Olive’s presentation detailed Harman’s ambitious research into headphones, which has since 2012 resulted in 19 papers, one patent (and three more pending), and a one-click routine for the SoundCheck audio measurement suite that uses the Harman curve to predict listener preference. The effort started with the realization that, as Olive put it, “There were standards for diffuse-field and free-field headphone response, but no one was following them so there must have been something wrong.

201911 akg twist

“At the time, our marketing department was telling us that we should duplicate the response of Beats headphones, because those were the best sellers,” he continued. But Harman’s researchers had already evaluated those headphones in blind tests, and they found them to be unpopular among their listeners. “So we told them they should duplicate Beats’ marketing instead,” he said.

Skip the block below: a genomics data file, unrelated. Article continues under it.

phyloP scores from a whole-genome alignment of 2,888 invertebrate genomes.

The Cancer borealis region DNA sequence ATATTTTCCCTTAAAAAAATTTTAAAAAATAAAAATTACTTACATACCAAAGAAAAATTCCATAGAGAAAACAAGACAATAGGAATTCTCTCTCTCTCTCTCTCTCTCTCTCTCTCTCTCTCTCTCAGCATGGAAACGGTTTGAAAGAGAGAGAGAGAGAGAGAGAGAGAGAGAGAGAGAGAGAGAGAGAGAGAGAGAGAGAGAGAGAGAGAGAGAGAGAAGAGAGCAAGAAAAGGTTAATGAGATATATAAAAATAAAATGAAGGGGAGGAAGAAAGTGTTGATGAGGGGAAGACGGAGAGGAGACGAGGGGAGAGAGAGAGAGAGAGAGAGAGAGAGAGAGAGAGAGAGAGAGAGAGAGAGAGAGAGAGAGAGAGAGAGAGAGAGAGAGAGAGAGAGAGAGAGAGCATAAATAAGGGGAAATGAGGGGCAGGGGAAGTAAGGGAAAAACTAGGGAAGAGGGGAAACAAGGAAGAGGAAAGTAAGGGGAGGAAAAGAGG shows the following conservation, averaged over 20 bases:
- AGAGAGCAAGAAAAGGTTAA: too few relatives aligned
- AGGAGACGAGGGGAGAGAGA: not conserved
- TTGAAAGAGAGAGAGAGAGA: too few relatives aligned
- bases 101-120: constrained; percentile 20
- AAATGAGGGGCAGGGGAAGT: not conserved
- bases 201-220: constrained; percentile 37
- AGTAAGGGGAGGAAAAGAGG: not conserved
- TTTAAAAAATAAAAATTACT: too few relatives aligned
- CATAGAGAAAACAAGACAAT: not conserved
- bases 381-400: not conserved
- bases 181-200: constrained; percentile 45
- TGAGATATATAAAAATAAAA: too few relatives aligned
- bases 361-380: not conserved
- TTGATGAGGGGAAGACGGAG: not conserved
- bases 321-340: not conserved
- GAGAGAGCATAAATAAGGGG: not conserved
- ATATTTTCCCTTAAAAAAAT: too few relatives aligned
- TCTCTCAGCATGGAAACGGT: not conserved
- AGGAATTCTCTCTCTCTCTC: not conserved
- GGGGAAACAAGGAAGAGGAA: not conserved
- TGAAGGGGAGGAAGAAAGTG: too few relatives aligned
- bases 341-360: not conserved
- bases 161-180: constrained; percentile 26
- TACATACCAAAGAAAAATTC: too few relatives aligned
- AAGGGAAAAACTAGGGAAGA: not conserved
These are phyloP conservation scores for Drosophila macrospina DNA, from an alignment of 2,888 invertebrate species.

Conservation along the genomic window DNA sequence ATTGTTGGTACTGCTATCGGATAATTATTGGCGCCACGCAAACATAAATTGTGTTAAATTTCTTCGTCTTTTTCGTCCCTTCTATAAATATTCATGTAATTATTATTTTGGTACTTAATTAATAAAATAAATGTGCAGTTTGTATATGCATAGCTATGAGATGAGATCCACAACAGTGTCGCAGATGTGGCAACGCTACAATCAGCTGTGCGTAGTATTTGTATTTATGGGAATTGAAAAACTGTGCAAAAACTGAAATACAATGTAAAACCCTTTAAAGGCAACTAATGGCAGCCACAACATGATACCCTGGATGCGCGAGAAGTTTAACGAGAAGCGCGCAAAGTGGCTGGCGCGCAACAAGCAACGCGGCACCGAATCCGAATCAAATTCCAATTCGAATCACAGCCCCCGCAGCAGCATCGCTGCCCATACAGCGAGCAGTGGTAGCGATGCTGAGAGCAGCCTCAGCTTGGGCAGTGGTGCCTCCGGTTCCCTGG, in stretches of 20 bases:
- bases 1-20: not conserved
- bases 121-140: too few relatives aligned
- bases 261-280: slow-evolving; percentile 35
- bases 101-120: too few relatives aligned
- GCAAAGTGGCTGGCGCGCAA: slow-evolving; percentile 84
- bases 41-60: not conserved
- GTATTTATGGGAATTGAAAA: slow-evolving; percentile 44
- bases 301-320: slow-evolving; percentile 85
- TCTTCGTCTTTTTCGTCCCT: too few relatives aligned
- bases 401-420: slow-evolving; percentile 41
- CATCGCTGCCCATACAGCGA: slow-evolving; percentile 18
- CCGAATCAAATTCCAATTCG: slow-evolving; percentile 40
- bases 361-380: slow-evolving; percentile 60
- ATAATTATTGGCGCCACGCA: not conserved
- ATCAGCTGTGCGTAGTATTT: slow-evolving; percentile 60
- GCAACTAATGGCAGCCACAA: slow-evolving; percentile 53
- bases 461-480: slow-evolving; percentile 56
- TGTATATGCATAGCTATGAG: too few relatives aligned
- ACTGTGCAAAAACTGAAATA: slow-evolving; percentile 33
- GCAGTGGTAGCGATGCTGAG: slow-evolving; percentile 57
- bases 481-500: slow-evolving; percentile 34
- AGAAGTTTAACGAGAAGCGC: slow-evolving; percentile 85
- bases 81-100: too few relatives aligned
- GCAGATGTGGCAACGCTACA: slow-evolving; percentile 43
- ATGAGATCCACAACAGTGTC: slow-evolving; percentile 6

The researchers’ idea was that if headphone designers knew what measured response best suited the largest number of listeners, the designers could then tailor their products’ frequency responses to that target. This would be more efficient than “shooting in the dark” by building headphones, putting them through listening tests (which, if you want them to be blind, are much more complicated with headphones than they are with speakers), then repeating the process until most of the listeners are pleased.

Harman’s first effort involved a blind test of six over-ear headphones, followed by measurements of those response curves to see which response pleased the most listeners. Subsequent projects solicited the judgment of hundreds of listeners around the world and measurements of hundreds of different headphones.

Sean Olive

The results of all that effort were Harman curves for earphones and over-ear headphones. But as Olive suggested in his above comment about JBL headphones, it’s not a “one size fits all” target. His presentation identified three potential groups to which manufacturers can target their headphones.